God never promised that we wouldn’t pass through some deep waters and fiery trials, but He did promise to always be with us and see us through them. The prophet Habakkuk who was commissioned by God to announce His intention to punish Judah by the invasion of Nebuchadnezzar and the deportation to Babylon, made an amazing statement that is recorded for us in Hab. 3:17-19.  Though Babylonian invasion would strip the land, Habakkuk would rejoice in the Lord, knowing He would be there with him through it all: “Though the fig tree should not blossom, and there be no fruit on the vines, though the yield of the olive should fail, and the fields produce no food, though the flock should be cut off from the fold, and there be no cattle in the stalls, yet I will exult in the LORD, I will rejoice in the God of my salvation. The Lord GOD is my strength, and He has made my feet like hinds’ feet, and makes me walk on my high places.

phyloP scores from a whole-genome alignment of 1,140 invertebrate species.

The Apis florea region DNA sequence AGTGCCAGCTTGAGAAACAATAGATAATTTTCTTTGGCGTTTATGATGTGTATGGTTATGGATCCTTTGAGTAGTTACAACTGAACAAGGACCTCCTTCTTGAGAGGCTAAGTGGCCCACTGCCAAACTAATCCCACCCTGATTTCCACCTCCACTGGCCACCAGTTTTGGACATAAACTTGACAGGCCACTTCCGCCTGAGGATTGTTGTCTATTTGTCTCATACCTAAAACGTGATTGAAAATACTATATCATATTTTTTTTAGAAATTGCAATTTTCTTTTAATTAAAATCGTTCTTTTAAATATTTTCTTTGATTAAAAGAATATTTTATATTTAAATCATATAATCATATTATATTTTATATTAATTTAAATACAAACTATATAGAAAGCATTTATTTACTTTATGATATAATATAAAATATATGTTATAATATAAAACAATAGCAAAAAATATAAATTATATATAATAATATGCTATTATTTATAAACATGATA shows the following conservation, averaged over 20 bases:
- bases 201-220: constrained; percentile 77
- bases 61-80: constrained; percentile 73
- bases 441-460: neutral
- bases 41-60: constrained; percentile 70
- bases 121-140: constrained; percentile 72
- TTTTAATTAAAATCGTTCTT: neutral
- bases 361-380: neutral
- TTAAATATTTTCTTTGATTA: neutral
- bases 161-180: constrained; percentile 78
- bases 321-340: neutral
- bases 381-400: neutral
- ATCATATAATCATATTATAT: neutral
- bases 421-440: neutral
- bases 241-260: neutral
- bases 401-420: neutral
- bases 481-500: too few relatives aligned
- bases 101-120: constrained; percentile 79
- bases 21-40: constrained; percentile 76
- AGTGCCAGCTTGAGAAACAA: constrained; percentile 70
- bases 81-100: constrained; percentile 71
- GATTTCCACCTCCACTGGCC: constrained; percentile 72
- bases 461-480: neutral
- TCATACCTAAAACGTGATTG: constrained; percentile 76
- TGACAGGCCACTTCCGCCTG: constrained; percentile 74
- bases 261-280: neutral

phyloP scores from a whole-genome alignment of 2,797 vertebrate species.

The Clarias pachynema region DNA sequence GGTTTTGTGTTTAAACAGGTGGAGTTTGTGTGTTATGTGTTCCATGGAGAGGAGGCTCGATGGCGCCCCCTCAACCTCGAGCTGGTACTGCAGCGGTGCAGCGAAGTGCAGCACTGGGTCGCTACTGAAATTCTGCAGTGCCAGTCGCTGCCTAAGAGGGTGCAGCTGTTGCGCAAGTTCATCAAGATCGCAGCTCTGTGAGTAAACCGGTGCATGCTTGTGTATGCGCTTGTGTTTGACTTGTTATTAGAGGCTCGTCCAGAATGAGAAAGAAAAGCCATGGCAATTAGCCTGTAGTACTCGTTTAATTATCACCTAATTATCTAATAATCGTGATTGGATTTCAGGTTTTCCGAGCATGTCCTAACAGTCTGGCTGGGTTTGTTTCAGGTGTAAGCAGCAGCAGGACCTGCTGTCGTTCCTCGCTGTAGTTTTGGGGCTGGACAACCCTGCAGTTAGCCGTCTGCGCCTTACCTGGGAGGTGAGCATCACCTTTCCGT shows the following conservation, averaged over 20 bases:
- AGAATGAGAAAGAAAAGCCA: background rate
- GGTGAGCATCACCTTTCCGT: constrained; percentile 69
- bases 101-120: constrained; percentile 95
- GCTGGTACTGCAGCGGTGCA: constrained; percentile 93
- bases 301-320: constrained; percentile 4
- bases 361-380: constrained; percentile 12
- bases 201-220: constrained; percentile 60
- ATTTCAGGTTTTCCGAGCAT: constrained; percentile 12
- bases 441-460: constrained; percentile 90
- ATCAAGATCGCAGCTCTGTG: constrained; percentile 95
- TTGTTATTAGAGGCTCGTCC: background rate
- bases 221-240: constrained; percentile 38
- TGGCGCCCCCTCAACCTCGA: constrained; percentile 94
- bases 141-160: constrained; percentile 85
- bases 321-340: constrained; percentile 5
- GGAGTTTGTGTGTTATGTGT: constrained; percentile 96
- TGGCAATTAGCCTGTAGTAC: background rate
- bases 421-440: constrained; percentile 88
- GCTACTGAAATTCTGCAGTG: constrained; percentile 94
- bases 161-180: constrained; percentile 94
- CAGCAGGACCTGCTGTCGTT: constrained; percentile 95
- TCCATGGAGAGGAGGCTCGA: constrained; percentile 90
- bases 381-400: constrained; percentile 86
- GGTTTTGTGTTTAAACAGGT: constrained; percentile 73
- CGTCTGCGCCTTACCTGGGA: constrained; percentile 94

Whatever happens to you, whatever else may fail, God “Will never leave you or forsake you” (Heb. 13:5). We can always rejoice in the God of our salvation. It is one thing to thank God for delivering us from trials–and we should. It’s another thing to thank Him while they’re going on, but this has always been one of the greatest testimonies a Christian can give to an unbeliever–the testimony of a life of rejoicing in God’s salvation and in His presence in the midst of great difficulty. God is, as King David testified–and he should know!–“Our refuge and strength, and a very present help in trouble. Therefore we will not fear, though the earth should change, and though the mountains slip into the heart of the sea; though its waters roar and foam, though the mountains quake at its swelling pride” (Psa. 46:1-3).